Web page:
posting the same question individually to 4 groups
    is a really bad approach.
    http://groups-beta.google.com/group...AAyzOE-dhhFNNxnTzSF4k0hZk8LRyw6Fzc364xXu3mYhA

    This practice robs those people
    who do not habitually visit all the groups
    of the wisdom of others on the topic.
    It also doesn't let everyone know
    when the question has been answered sufficiently.

    Most importantly, it does not allow those in 1 group
    to gain from further details revealed in another group.
    http://groups-beta.google.com/group...se-an-opamp-circuit-to-create-the-resistances

    If the query is relevant to multiple groups,
    put the names of ALL the groups in which you would like it to appear
    on the Groups line (the To line) THE FIRST TIME you post it.

    Proper use of the Followup-To line is also useful.
     
  6. DBLEXPOSURE

    DBLEXPOSURE Guest



    Yes, just now, and your correct, (as usual), I had to add another divider to
    give me 12V to run into the B chnl. Then display (A-B).
    Wouldn't you consider an output change of 5mV for every 1 ohm change in the
    DUT to be linear? To me, a nonlinear response would be something like, 5mV
    for the first ohm of change, 7mV for the next ohm, 10 for the third, etc,
    etc...
     
  7. scanner80

    scanner80 Guest

    Hello,
    First, I want to say I'm very sorry for the multiple postings.
    I did not realize I was causing a problem.
    I'm kinda new to newsgroups and did not know the correct way to do it.
    I also did not know there was so many helpful people out there and was just
    tring to reach as many people as I could.
    Also now I know to post at the end of the post , another mistake I made.
    Once again I'm very sorry.

    Second , I would like to thank you all very much for all your posts and
    research on this project.
    You have given me many great ideas.
    You guys are so smart, I feel like I'm not qualified to change a 9V battery.
    I work in a calibration lab calibrating Medical and test equipment. I also
    do a lot of the research. I get ideas
    of new ways to do things and try to work on them when time allows or at
    home.
    I'm not an engineer (as you could probably tell) I only have an Associates
    Degree. But I do the best I can and I do alot of research on my own.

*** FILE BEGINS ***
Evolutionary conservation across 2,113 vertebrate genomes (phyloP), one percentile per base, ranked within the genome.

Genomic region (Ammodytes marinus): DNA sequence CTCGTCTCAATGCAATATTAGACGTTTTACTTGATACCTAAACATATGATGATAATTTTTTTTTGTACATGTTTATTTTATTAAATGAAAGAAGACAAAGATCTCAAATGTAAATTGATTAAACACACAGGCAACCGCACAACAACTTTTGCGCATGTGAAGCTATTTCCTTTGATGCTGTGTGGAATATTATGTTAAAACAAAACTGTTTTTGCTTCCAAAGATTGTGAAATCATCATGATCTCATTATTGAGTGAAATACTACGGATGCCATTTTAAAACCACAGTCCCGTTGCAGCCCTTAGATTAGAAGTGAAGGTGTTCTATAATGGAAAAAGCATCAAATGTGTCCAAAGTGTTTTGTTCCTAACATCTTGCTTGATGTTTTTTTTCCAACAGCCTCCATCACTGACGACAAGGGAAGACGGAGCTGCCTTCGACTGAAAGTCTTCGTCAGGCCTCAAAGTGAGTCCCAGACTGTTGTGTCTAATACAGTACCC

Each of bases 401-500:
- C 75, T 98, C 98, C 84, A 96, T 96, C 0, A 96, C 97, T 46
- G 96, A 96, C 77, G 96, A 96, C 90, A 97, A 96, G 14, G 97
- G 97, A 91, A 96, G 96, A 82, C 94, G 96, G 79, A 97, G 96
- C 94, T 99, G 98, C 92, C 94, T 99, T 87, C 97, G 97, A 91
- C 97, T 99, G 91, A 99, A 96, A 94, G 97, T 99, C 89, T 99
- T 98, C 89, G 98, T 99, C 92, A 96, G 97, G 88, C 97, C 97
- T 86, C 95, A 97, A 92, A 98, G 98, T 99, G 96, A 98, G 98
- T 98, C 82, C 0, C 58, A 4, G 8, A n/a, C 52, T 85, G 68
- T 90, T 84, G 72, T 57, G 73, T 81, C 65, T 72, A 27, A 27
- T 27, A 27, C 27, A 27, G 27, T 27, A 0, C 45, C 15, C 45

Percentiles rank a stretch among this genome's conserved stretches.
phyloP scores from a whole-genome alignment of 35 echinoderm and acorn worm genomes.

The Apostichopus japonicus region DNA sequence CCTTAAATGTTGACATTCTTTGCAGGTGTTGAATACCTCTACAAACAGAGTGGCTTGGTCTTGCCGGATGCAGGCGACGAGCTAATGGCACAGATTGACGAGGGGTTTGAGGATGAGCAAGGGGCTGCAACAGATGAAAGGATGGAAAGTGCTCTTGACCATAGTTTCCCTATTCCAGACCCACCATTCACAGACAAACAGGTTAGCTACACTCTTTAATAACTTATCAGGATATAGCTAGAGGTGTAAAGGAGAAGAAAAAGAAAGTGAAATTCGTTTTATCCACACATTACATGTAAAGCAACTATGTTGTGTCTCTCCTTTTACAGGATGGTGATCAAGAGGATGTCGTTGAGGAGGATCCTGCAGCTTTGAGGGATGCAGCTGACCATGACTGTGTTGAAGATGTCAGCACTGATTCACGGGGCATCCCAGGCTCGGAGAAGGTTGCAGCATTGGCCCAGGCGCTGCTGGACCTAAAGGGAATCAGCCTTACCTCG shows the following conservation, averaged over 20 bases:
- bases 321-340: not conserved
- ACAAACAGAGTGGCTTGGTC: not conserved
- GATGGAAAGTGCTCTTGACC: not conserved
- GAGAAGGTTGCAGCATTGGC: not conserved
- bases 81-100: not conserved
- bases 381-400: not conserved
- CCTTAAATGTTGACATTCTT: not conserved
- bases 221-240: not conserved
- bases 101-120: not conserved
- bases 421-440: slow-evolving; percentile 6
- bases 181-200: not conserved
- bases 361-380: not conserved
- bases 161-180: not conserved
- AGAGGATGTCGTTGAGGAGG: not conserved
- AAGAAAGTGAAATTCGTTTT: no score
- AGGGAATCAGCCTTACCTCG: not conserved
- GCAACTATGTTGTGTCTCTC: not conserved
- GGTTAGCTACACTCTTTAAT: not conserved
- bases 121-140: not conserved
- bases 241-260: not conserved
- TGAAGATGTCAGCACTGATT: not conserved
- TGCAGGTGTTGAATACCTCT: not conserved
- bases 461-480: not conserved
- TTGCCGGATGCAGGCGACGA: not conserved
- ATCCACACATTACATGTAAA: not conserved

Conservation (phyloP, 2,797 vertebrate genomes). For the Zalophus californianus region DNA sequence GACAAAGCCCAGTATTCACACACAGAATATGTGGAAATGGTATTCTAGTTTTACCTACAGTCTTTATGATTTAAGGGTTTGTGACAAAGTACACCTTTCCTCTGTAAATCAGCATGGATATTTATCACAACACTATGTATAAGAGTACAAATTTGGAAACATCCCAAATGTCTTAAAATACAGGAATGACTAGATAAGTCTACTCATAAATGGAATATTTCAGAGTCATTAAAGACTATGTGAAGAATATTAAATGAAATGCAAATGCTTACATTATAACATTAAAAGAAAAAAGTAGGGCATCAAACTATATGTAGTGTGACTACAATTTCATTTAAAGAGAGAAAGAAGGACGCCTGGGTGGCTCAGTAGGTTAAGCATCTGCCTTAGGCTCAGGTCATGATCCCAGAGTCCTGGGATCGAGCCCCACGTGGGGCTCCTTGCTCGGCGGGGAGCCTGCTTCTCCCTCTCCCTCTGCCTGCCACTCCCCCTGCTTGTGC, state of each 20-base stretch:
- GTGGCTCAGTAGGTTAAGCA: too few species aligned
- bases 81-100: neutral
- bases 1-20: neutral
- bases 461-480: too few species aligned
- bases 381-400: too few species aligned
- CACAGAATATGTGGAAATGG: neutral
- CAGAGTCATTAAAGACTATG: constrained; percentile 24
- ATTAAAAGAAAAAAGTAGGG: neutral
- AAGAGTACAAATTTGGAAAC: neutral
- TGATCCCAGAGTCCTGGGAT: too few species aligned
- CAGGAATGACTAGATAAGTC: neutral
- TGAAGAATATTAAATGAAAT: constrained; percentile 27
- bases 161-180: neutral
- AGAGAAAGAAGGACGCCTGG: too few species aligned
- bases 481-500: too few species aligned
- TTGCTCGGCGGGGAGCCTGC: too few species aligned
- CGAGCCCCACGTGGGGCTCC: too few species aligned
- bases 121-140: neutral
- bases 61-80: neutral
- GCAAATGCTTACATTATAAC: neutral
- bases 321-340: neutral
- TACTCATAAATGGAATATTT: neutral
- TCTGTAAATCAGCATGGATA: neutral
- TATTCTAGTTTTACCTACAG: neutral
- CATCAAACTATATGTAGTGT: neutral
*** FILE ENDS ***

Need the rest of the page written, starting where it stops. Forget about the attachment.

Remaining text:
Once again THANK YOU ALL VERY MUCH!! . And thank for your time.
    I will use your info and work out the details.

    Jeff
     
  8. scanner80

    scanner80 Guest

    Wow, you are something of a butthead aren't you?
    I don't cal the equipment used on patients. I cal the test equipment . I
    have been to many oem training classes and (here is the key thing ) I follow
    a cal procedure.
    Duh! If you know anything about calibration ,you would know you need a
    calibration procedure. You seem like you did not know that. I forgive you.
    I do know about the equipment used in hospitals and the biomeds who use
    them. While the majority of them are good. I have seen things that would
    scare the h*ll out of you.
    My advise ? STAY HEALTHY!
    Once again, for all you good and nice people that offered advise in good
    faith , THANK YOU!
    Jeff
     
  9. Now I know why those instruments that we send out for cal, come back wacky.
    We make it a pracitce, for new equipment, to hang on as long as possible with out sending the thing in for cal.
     
  10. legg

    legg Guest

    Considering the costs involved in calibration servicing, it's always
    bothered me how many times simple metering is returned with a new
    calibration sticker, when the battery(s) were nearly dead and
    protective fuses were still open.

    Charging for replacements, where required to calibrate, would not have
    significantly inceased the bill. No great knowledge of electronics
    would have been required to read the equipment manual and perform
    these basic functions.

    RL
     
  11. Chris Head

    Chris Head Guest

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    Sure thing. See:

    http://polly.phys.msu.su/~zeld/oscill.html

    for details. Try not to blow anything up.

    Chris
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    =B4LC